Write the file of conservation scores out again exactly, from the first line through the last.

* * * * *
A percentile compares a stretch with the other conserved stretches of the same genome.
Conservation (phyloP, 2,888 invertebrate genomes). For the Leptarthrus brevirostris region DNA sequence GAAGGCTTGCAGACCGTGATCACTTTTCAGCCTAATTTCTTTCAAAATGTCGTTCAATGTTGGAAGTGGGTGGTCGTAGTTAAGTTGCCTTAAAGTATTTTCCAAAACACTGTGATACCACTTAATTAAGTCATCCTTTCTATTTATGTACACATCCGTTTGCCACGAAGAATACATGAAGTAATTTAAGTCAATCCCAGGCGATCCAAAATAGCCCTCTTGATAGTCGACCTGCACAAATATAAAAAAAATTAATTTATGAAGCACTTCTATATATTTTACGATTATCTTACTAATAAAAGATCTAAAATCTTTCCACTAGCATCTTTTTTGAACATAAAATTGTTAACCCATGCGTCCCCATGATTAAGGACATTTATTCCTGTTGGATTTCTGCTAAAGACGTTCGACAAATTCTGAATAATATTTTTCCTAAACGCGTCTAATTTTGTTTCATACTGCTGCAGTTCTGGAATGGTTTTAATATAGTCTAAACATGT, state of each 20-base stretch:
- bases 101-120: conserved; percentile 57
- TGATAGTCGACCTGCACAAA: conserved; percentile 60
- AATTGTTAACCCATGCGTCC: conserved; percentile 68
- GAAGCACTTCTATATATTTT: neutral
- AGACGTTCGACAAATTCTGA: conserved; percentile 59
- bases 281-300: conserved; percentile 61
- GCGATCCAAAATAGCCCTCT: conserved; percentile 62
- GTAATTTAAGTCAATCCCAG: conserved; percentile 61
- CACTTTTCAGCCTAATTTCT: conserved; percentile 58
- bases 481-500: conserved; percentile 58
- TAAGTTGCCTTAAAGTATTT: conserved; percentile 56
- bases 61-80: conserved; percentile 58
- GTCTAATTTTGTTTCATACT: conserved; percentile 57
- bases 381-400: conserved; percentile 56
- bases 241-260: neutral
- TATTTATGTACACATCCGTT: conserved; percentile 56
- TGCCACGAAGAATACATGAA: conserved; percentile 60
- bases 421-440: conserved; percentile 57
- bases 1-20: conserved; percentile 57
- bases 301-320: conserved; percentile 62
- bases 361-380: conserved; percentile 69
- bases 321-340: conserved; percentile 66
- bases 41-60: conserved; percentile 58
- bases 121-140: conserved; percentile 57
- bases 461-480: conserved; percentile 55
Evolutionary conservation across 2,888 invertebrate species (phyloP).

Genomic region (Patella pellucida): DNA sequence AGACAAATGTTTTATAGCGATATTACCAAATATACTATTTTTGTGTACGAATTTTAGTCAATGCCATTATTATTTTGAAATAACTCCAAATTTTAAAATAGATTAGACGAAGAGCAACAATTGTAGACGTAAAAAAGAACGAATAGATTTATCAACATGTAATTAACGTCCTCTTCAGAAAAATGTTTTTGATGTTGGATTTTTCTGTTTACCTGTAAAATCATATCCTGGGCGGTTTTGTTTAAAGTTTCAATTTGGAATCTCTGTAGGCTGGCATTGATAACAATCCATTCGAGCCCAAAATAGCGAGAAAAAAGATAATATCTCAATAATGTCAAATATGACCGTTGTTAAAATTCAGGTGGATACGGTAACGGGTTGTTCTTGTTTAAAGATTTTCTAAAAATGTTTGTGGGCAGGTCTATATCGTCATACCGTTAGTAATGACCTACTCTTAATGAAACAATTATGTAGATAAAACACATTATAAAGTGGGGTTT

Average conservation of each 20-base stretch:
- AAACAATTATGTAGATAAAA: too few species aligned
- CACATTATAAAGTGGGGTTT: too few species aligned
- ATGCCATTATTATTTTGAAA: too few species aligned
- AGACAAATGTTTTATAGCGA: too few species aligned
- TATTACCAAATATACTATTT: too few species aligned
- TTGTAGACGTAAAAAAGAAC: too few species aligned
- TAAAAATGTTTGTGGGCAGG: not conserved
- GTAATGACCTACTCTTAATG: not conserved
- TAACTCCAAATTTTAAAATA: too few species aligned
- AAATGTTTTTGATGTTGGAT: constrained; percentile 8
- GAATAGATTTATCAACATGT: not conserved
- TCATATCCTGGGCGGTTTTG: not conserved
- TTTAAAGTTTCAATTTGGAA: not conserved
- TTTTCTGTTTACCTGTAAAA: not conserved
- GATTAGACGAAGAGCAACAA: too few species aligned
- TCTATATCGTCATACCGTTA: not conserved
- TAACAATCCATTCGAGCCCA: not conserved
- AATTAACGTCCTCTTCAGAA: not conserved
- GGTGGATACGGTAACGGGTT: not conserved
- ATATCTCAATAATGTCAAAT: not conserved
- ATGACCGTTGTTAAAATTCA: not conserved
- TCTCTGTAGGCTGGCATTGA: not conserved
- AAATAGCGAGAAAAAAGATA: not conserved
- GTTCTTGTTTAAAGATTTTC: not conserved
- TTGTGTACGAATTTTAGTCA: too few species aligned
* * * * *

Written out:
A percentile compares a stretch with the other conserved stretches of the same genome.
Conservation (phyloP, 2,888 invertebrate genomes). For the Leptarthrus brevirostris region DNA sequence GAAGGCTTGCAGACCGTGATCACTTTTCAGCCTAATTTCTTTCAAAATGTCGTTCAATGTTGGAAGTGGGTGGTCGTAGTTAAGTTGCCTTAAAGTATTTTCCAAAACACTGTGATACCACTTAATTAAGTCATCCTTTCTATTTATGTACACATCCGTTTGCCACGAAGAATACATGAAGTAATTTAAGTCAATCCCAGGCGATCCAAAATAGCCCTCTTGATAGTCGACCTGCACAAATATAAAAAAAATTAATTTATGAAGCACTTCTATATATTTTACGATTATCTTACTAATAAAAGATCTAAAATCTTTCCACTAGCATCTTTTTTGAACATAAAATTGTTAACCCATGCGTCCCCATGATTAAGGACATTTATTCCTGTTGGATTTCTGCTAAAGACGTTCGACAAATTCTGAATAATATTTTTCCTAAACGCGTCTAATTTTGTTTCATACTGCTGCAGTTCTGGAATGGTTTTAATATAGTCTAAACATGT, state of each 20-base stretch:
- bases 101-120: conserved; percentile 57
- TGATAGTCGACCTGCACAAA: conserved; percentile 60
- AATTGTTAACCCATGCGTCC: conserved; percentile 68
- GAAGCACTTCTATATATTTT: neutral
- AGACGTTCGACAAATTCTGA: conserved; percentile 59
- bases 281-300: conserved; percentile 61
- GCGATCCAAAATAGCCCTCT: conserved; percentile 62
- GTAATTTAAGTCAATCCCAG: conserved; percentile 61
- CACTTTTCAGCCTAATTTCT: conserved; percentile 58
- bases 481-500: conserved; percentile 58
- TAAGTTGCCTTAAAGTATTT: conserved; percentile 56
- bases 61-80: conserved; percentile 58
- GTCTAATTTTGTTTCATACT: conserved; percentile 57
- bases 381-400: conserved; percentile 56
- bases 241-260: neutral
- TATTTATGTACACATCCGTT: conserved; percentile 56
- TGCCACGAAGAATACATGAA: conserved; percentile 60
- bases 421-440: conserved; percentile 57
- bases 1-20: conserved; percentile 57
- bases 301-320: conserved; percentile 62
- bases 361-380: conserved; percentile 69
- bases 321-340: conserved; percentile 66
- bases 41-60: conserved; percentile 58
- bases 121-140: conserved; percentile 57
- bases 461-480: conserved; percentile 55
Evolutionary conservation across 2,888 invertebrate species (phyloP).

Genomic region (Patella pellucida): DNA sequence AGACAAATGTTTTATAGCGATATTACCAAATATACTATTTTTGTGTACGAATTTTAGTCAATGCCATTATTATTTTGAAATAACTCCAAATTTTAAAATAGATTAGACGAAGAGCAACAATTGTAGACGTAAAAAAGAACGAATAGATTTATCAACATGTAATTAACGTCCTCTTCAGAAAAATGTTTTTGATGTTGGATTTTTCTGTTTACCTGTAAAATCATATCCTGGGCGGTTTTGTTTAAAGTTTCAATTTGGAATCTCTGTAGGCTGGCATTGATAACAATCCATTCGAGCCCAAAATAGCGAGAAAAAAGATAATATCTCAATAATGTCAAATATGACCGTTGTTAAAATTCAGGTGGATACGGTAACGGGTTGTTCTTGTTTAAAGATTTTCTAAAAATGTTTGTGGGCAGGTCTATATCGTCATACCGTTAGTAATGACCTACTCTTAATGAAACAATTATGTAGATAAAACACATTATAAAGTGGGGTTT

Average conservation of each 20-base stretch:
- AAACAATTATGTAGATAAAA: too few species aligned
- CACATTATAAAGTGGGGTTT: too few species aligned
- ATGCCATTATTATTTTGAAA: too few species aligned
- AGACAAATGTTTTATAGCGA: too few species aligned
- TATTACCAAATATACTATTT: too few species aligned
- TTGTAGACGTAAAAAAGAAC: too few species aligned
- TAAAAATGTTTGTGGGCAGG: not conserved
- GTAATGACCTACTCTTAATG: not conserved
- TAACTCCAAATTTTAAAATA: too few species aligned
- AAATGTTTTTGATGTTGGAT: constrained; percentile 8
- GAATAGATTTATCAACATGT: not conserved
- TCATATCCTGGGCGGTTTTG: not conserved
- TTTAAAGTTTCAATTTGGAA: not conserved
- TTTTCTGTTTACCTGTAAAA: not conserved
- GATTAGACGAAGAGCAACAA: too few species aligned
- TCTATATCGTCATACCGTTA: not conserved
- TAACAATCCATTCGAGCCCA: not conserved
- AATTAACGTCCTCTTCAGAA: not conserved
- GGTGGATACGGTAACGGGTT: not conserved
- ATATCTCAATAATGTCAAAT: not conserved
- ATGACCGTTGTTAAAATTCA: not conserved
- TCTCTGTAGGCTGGCATTGA: not conserved
- AAATAGCGAGAAAAAAGATA: not conserved
- GTTCTTGTTTAAAGATTTTC: not conserved
- TTGTGTACGAATTTTAGTCA: too few species aligned